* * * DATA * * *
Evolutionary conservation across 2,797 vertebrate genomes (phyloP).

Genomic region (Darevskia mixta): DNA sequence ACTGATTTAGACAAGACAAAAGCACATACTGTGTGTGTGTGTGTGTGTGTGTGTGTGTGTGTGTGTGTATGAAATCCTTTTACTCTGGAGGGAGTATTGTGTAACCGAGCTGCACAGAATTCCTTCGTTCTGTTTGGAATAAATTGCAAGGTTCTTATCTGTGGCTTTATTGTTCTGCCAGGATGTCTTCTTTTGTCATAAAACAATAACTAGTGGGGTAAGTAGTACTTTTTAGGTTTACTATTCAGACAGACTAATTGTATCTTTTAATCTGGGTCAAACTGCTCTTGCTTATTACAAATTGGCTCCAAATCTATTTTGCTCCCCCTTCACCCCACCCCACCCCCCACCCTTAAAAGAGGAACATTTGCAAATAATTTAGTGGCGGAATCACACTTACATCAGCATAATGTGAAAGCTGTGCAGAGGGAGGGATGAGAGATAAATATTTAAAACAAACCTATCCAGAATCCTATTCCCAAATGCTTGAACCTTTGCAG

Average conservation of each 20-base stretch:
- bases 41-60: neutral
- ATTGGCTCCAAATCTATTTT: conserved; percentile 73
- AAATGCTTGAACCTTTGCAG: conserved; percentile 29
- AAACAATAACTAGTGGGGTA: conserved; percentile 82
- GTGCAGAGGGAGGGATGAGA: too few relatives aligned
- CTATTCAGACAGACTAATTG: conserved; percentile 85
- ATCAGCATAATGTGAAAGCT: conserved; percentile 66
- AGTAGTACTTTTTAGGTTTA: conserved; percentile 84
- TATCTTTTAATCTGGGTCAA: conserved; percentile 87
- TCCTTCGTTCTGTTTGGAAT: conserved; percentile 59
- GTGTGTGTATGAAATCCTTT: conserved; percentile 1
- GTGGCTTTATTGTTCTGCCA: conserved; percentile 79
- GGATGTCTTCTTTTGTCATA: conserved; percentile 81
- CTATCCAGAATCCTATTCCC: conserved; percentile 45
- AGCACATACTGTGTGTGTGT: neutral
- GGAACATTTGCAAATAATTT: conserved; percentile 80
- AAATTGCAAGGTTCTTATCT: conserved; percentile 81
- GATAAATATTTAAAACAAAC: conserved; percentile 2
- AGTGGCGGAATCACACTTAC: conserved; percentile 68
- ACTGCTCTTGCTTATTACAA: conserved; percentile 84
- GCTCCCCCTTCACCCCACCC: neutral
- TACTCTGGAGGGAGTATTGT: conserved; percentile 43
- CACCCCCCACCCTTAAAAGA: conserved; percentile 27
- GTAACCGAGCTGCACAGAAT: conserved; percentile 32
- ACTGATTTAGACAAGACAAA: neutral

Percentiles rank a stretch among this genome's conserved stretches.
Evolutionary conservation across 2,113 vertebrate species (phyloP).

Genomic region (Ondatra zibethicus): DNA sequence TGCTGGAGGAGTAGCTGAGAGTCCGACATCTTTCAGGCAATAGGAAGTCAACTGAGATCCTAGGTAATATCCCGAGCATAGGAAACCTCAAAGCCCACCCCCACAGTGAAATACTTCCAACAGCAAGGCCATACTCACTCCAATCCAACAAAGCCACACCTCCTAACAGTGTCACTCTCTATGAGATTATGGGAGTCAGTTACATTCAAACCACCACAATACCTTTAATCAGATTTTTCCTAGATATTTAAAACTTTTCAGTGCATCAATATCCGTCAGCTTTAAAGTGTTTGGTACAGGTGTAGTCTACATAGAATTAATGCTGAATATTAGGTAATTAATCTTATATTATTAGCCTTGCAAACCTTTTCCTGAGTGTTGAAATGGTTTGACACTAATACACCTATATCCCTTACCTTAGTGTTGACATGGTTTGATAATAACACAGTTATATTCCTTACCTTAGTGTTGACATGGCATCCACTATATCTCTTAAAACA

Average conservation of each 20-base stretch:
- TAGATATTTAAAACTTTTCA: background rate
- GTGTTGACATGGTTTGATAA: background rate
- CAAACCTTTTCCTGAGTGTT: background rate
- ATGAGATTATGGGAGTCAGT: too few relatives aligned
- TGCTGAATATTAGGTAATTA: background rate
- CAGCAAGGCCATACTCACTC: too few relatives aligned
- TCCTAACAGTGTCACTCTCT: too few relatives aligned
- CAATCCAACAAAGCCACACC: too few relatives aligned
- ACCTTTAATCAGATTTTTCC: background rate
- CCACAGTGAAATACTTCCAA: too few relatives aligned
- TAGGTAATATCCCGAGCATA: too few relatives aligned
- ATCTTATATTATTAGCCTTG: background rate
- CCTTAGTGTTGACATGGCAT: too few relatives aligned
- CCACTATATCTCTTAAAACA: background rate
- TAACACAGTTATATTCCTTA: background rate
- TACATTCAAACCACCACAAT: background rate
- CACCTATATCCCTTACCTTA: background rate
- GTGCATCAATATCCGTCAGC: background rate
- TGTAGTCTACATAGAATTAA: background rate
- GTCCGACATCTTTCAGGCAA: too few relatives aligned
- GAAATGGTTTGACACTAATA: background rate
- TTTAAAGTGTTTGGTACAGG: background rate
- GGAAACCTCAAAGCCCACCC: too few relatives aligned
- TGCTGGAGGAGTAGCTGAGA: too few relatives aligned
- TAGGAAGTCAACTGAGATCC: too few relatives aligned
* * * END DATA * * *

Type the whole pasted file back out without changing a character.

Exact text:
Evolutionary conservation across 2,797 vertebrate genomes (phyloP).

Genomic region (Darevskia mixta): DNA sequence ACTGATTTAGACAAGACAAAAGCACATACTGTGTGTGTGTGTGTGTGTGTGTGTGTGTGTGTGTGTGTATGAAATCCTTTTACTCTGGAGGGAGTATTGTGTAACCGAGCTGCACAGAATTCCTTCGTTCTGTTTGGAATAAATTGCAAGGTTCTTATCTGTGGCTTTATTGTTCTGCCAGGATGTCTTCTTTTGTCATAAAACAATAACTAGTGGGGTAAGTAGTACTTTTTAGGTTTACTATTCAGACAGACTAATTGTATCTTTTAATCTGGGTCAAACTGCTCTTGCTTATTACAAATTGGCTCCAAATCTATTTTGCTCCCCCTTCACCCCACCCCACCCCCCACCCTTAAAAGAGGAACATTTGCAAATAATTTAGTGGCGGAATCACACTTACATCAGCATAATGTGAAAGCTGTGCAGAGGGAGGGATGAGAGATAAATATTTAAAACAAACCTATCCAGAATCCTATTCCCAAATGCTTGAACCTTTGCAG

Average conservation of each 20-base stretch:
- bases 41-60: neutral
- ATTGGCTCCAAATCTATTTT: conserved; percentile 73
- AAATGCTTGAACCTTTGCAG: conserved; percentile 29
- AAACAATAACTAGTGGGGTA: conserved; percentile 82
- GTGCAGAGGGAGGGATGAGA: too few relatives aligned
- CTATTCAGACAGACTAATTG: conserved; percentile 85
- ATCAGCATAATGTGAAAGCT: conserved; percentile 66
- AGTAGTACTTTTTAGGTTTA: conserved; percentile 84
- TATCTTTTAATCTGGGTCAA: conserved; percentile 87
- TCCTTCGTTCTGTTTGGAAT: conserved; percentile 59
- GTGTGTGTATGAAATCCTTT: conserved; percentile 1
- GTGGCTTTATTGTTCTGCCA: conserved; percentile 79
- GGATGTCTTCTTTTGTCATA: conserved; percentile 81
- CTATCCAGAATCCTATTCCC: conserved; percentile 45
- AGCACATACTGTGTGTGTGT: neutral
- GGAACATTTGCAAATAATTT: conserved; percentile 80
- AAATTGCAAGGTTCTTATCT: conserved; percentile 81
- GATAAATATTTAAAACAAAC: conserved; percentile 2
- AGTGGCGGAATCACACTTAC: conserved; percentile 68
- ACTGCTCTTGCTTATTACAA: conserved; percentile 84
- GCTCCCCCTTCACCCCACCC: neutral
- TACTCTGGAGGGAGTATTGT: conserved; percentile 43
- CACCCCCCACCCTTAAAAGA: conserved; percentile 27
- GTAACCGAGCTGCACAGAAT: conserved; percentile 32
- ACTGATTTAGACAAGACAAA: neutral

Percentiles rank a stretch among this genome's conserved stretches.
Evolutionary conservation across 2,113 vertebrate species (phyloP).

Genomic region (Ondatra zibethicus): DNA sequence TGCTGGAGGAGTAGCTGAGAGTCCGACATCTTTCAGGCAATAGGAAGTCAACTGAGATCCTAGGTAATATCCCGAGCATAGGAAACCTCAAAGCCCACCCCCACAGTGAAATACTTCCAACAGCAAGGCCATACTCACTCCAATCCAACAAAGCCACACCTCCTAACAGTGTCACTCTCTATGAGATTATGGGAGTCAGTTACATTCAAACCACCACAATACCTTTAATCAGATTTTTCCTAGATATTTAAAACTTTTCAGTGCATCAATATCCGTCAGCTTTAAAGTGTTTGGTACAGGTGTAGTCTACATAGAATTAATGCTGAATATTAGGTAATTAATCTTATATTATTAGCCTTGCAAACCTTTTCCTGAGTGTTGAAATGGTTTGACACTAATACACCTATATCCCTTACCTTAGTGTTGACATGGTTTGATAATAACACAGTTATATTCCTTACCTTAGTGTTGACATGGCATCCACTATATCTCTTAAAACA

Average conservation of each 20-base stretch:
- TAGATATTTAAAACTTTTCA: background rate
- GTGTTGACATGGTTTGATAA: background rate
- CAAACCTTTTCCTGAGTGTT: background rate
- ATGAGATTATGGGAGTCAGT: too few relatives aligned
- TGCTGAATATTAGGTAATTA: background rate
- CAGCAAGGCCATACTCACTC: too few relatives aligned
- TCCTAACAGTGTCACTCTCT: too few relatives aligned
- CAATCCAACAAAGCCACACC: too few relatives aligned
- ACCTTTAATCAGATTTTTCC: background rate
- CCACAGTGAAATACTTCCAA: too few relatives aligned
- TAGGTAATATCCCGAGCATA: too few relatives aligned
- ATCTTATATTATTAGCCTTG: background rate
- CCTTAGTGTTGACATGGCAT: too few relatives aligned
- CCACTATATCTCTTAAAACA: background rate
- TAACACAGTTATATTCCTTA: background rate
- TACATTCAAACCACCACAAT: background rate
- CACCTATATCCCTTACCTTA: background rate
- GTGCATCAATATCCGTCAGC: background rate
- TGTAGTCTACATAGAATTAA: background rate
- GTCCGACATCTTTCAGGCAA: too few relatives aligned
- GAAATGGTTTGACACTAATA: background rate
- TTTAAAGTGTTTGGTACAGG: background rate
- GGAAACCTCAAAGCCCACCC: too few relatives aligned
- TGCTGGAGGAGTAGCTGAGA: too few relatives aligned
- TAGGAAGTCAACTGAGATCC: too few relatives aligned